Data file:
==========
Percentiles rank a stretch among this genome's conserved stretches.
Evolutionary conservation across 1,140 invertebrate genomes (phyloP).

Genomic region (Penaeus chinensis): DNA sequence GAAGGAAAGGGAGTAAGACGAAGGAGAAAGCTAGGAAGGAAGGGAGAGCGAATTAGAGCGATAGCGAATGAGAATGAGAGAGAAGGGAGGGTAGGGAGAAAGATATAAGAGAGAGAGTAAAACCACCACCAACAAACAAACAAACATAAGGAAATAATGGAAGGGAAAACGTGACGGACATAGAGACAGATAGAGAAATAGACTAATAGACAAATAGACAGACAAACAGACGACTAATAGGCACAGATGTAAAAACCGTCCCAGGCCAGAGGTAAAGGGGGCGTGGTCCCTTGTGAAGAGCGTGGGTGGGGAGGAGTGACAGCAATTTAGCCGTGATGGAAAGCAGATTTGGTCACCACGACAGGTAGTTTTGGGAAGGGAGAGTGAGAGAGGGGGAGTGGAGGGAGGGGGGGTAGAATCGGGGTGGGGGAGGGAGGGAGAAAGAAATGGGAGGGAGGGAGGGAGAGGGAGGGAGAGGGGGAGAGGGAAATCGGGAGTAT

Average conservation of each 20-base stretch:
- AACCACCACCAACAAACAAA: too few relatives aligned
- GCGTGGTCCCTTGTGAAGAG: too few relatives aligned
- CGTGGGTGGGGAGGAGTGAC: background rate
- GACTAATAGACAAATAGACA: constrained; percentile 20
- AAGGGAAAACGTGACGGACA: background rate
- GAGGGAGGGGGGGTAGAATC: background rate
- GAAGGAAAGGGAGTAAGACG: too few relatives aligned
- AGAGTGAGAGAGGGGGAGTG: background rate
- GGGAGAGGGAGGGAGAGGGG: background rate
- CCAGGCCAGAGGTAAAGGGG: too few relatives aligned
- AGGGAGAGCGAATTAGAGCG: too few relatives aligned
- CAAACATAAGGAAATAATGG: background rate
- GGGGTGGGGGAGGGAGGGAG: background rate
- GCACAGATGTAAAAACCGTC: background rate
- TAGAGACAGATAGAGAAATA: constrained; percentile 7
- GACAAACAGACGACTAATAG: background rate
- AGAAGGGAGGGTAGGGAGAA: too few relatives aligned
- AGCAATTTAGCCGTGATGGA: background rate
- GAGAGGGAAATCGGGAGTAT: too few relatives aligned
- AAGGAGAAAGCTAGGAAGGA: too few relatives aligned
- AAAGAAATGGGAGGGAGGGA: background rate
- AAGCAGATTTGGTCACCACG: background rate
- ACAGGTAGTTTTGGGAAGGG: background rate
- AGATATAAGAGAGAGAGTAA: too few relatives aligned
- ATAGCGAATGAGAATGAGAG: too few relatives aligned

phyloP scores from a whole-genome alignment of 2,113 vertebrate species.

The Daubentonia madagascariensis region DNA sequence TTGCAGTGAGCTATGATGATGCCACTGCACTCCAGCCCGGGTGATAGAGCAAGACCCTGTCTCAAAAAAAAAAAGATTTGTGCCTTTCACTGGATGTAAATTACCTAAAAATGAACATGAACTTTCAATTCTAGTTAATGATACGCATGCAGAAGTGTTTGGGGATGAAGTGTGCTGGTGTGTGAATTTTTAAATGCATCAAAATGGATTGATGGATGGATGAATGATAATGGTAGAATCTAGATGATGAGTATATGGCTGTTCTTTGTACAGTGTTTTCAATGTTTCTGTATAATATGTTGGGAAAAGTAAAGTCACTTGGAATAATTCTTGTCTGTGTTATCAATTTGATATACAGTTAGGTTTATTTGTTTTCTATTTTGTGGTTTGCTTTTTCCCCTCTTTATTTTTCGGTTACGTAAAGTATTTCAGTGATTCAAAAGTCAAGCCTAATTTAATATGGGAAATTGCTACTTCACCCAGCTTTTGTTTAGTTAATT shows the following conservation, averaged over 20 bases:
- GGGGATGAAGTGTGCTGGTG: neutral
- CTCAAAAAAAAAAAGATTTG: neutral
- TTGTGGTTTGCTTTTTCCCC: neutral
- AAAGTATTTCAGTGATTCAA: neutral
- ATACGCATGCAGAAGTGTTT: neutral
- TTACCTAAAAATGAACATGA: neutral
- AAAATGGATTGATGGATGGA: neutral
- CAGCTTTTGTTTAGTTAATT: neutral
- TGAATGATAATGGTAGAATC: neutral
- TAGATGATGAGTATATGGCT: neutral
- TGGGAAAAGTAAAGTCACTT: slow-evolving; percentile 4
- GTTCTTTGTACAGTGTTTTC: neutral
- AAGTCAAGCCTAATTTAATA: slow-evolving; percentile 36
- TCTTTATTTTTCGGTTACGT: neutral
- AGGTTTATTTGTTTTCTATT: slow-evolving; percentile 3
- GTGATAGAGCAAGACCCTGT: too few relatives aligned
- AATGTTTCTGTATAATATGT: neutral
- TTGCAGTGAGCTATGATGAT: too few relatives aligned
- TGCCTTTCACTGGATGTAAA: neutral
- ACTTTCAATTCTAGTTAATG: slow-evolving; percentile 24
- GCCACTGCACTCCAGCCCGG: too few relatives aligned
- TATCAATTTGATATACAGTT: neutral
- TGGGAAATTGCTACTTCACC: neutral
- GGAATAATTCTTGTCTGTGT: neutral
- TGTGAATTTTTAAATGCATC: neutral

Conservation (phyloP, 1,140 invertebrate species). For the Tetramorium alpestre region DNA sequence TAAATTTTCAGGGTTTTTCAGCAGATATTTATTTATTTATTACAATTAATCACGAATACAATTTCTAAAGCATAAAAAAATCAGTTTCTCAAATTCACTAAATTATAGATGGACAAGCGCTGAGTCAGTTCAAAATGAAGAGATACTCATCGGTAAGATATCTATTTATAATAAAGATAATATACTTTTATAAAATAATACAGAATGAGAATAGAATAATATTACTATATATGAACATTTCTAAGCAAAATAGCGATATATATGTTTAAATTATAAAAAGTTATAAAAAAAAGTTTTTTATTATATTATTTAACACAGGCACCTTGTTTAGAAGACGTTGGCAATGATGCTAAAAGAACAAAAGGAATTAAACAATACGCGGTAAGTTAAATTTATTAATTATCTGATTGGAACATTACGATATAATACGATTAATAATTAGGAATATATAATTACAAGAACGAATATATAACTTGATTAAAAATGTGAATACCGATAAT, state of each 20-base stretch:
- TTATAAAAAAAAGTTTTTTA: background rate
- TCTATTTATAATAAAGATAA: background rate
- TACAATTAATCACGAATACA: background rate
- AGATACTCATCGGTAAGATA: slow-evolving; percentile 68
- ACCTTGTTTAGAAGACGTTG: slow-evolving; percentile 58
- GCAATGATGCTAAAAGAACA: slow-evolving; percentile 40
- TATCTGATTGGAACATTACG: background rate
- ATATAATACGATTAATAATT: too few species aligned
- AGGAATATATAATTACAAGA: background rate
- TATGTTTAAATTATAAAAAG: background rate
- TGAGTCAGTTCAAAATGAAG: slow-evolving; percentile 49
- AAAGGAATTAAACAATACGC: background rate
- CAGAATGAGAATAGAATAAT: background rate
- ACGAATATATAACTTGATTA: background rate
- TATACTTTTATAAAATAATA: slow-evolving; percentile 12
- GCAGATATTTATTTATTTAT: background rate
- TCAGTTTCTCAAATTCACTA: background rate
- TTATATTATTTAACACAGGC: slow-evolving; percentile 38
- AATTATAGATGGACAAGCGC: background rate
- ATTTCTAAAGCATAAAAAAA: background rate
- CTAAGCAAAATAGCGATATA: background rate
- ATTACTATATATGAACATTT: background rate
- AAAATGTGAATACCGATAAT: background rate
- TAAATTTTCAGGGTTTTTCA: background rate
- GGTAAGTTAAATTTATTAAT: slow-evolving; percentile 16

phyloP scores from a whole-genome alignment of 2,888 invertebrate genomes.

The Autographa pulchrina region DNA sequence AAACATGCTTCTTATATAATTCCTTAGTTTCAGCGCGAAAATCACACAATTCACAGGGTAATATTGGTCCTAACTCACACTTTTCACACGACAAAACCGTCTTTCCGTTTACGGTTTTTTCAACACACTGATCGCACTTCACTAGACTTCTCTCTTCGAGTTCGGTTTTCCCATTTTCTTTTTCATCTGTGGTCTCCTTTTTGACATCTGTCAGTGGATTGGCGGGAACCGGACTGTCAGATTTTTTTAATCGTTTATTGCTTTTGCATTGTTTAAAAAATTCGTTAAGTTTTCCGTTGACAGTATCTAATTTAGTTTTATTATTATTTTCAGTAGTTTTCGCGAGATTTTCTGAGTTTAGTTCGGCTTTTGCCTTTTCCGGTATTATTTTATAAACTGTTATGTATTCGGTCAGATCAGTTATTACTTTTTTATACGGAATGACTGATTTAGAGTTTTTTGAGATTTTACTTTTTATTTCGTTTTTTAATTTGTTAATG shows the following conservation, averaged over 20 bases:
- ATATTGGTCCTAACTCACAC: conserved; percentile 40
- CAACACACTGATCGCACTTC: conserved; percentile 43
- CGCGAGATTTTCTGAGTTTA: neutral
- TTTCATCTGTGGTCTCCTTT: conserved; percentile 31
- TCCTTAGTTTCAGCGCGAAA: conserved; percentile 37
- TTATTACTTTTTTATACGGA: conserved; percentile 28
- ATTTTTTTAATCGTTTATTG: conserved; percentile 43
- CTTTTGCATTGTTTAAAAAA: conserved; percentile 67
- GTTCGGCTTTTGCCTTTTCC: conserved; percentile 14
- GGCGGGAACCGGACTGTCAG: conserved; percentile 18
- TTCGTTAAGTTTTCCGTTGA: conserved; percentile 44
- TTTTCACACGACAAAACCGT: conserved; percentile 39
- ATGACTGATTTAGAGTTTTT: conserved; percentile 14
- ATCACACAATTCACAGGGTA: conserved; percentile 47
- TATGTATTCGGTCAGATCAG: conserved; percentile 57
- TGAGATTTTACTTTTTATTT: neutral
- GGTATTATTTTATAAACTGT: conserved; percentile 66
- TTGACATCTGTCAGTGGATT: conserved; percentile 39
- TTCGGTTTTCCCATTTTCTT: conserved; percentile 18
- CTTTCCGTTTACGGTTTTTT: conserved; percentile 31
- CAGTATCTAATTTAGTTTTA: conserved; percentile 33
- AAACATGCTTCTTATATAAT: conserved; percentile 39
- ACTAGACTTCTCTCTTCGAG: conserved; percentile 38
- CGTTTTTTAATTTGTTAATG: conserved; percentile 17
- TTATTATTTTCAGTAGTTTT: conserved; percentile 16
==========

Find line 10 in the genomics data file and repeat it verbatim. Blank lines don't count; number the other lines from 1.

- GAGGGAGGGGGGGTAGAATC: background rate